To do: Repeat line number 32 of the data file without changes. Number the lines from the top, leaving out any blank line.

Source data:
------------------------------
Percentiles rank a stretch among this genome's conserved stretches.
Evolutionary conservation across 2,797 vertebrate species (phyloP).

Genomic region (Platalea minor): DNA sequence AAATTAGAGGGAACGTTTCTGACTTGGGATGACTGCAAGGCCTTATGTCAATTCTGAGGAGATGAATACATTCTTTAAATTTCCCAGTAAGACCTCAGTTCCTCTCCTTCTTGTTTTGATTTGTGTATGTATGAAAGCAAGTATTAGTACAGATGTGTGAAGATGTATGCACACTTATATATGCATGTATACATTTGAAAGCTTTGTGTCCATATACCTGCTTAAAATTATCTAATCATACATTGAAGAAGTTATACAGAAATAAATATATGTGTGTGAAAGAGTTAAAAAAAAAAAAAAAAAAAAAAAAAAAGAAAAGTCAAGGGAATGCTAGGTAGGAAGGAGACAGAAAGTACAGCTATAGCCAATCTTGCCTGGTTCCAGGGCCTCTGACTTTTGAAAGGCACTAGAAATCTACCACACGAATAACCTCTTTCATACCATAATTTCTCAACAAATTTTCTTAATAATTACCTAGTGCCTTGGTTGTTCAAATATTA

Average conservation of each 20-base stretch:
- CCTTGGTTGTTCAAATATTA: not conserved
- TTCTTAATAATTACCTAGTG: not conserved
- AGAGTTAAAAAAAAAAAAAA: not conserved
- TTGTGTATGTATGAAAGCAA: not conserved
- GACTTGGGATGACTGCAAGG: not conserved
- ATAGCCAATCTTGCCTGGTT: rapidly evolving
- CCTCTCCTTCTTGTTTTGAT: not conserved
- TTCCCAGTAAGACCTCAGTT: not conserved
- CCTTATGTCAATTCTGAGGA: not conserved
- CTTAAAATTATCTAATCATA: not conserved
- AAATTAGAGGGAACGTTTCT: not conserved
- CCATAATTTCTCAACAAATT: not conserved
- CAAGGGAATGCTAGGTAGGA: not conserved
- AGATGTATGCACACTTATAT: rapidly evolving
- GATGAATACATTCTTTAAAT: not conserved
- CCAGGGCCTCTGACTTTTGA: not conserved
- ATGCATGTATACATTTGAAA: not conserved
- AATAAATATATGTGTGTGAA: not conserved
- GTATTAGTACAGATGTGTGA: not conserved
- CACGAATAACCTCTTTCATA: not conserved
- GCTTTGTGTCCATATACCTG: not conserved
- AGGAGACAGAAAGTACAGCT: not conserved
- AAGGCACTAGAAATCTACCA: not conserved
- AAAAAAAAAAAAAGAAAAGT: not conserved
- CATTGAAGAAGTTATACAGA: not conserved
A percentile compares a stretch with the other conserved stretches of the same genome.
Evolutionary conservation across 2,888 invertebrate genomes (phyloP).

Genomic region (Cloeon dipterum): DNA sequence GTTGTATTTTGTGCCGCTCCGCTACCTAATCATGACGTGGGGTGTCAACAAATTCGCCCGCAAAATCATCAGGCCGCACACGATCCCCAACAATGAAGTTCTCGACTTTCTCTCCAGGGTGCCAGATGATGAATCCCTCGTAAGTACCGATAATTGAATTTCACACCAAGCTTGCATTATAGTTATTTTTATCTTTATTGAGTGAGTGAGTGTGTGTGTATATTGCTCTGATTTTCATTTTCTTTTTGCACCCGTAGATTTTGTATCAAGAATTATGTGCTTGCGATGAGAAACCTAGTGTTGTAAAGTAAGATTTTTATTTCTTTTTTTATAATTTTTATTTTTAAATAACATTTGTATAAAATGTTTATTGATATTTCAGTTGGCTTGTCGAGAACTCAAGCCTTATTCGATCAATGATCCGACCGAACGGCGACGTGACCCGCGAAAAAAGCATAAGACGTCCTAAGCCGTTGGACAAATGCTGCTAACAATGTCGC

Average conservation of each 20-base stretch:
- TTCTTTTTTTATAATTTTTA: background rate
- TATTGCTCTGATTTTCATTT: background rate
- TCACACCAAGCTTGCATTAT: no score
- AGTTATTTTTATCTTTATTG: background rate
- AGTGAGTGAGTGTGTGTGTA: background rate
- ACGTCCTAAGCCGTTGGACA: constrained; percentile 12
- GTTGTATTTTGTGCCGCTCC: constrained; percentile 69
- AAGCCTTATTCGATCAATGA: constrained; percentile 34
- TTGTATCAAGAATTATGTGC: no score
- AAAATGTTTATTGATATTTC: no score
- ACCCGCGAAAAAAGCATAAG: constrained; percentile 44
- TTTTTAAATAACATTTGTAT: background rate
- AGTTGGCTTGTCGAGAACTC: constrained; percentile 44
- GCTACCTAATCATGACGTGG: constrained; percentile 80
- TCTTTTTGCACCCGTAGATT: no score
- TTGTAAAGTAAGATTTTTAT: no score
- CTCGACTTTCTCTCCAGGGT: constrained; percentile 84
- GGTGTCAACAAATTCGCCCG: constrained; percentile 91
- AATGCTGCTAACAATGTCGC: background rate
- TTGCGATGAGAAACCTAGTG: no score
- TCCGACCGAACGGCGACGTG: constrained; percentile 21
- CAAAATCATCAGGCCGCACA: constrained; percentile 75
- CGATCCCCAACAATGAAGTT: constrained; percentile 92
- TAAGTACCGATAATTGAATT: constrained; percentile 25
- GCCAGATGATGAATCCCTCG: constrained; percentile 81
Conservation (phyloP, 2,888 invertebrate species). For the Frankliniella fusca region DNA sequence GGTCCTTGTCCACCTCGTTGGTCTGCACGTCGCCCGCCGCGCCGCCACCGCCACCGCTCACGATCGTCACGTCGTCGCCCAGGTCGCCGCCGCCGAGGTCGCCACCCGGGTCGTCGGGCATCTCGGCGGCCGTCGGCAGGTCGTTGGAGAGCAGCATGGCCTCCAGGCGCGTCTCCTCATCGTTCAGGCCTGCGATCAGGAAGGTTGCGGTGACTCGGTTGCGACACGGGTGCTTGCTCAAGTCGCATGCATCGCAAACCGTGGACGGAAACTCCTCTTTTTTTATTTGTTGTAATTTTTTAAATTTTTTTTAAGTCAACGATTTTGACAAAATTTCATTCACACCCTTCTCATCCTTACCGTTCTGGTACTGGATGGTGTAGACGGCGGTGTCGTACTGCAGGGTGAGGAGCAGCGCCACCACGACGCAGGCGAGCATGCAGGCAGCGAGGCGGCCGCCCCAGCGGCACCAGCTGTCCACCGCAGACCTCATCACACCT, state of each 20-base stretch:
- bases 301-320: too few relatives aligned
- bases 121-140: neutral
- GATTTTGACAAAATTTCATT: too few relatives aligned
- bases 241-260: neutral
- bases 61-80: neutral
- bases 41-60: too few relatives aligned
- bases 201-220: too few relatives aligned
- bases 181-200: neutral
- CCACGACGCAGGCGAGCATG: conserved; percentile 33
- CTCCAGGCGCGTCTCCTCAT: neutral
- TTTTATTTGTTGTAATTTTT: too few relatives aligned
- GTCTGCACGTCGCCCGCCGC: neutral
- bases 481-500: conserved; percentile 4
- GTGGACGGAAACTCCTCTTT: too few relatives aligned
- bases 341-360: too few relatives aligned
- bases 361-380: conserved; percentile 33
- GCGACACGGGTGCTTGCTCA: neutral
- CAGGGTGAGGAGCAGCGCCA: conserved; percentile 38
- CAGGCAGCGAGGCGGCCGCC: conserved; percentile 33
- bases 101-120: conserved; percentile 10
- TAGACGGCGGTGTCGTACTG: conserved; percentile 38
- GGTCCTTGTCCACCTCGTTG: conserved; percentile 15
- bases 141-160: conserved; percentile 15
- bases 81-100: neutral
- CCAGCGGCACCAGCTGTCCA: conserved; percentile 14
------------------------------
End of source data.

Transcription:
Genomic region (Cloeon dipterum): DNA sequence GTTGTATTTTGTGCCGCTCCGCTACCTAATCATGACGTGGGGTGTCAACAAATTCGCCCGCAAAATCATCAGGCCGCACACGATCCCCAACAATGAAGTTCTCGACTTTCTCTCCAGGGTGCCAGATGATGAATCCCTCGTAAGTACCGATAATTGAATTTCACACCAAGCTTGCATTATAGTTATTTTTATCTTTATTGAGTGAGTGAGTGTGTGTGTATATTGCTCTGATTTTCATTTTCTTTTTGCACCCGTAGATTTTGTATCAAGAATTATGTGCTTGCGATGAGAAACCTAGTGTTGTAAAGTAAGATTTTTATTTCTTTTTTTATAATTTTTATTTTTAAATAACATTTGTATAAAATGTTTATTGATATTTCAGTTGGCTTGTCGAGAACTCAAGCCTTATTCGATCAATGATCCGACCGAACGGCGACGTGACCCGCGAAAAAAGCATAAGACGTCCTAAGCCGTTGGACAAATGCTGCTAACAATGTCGC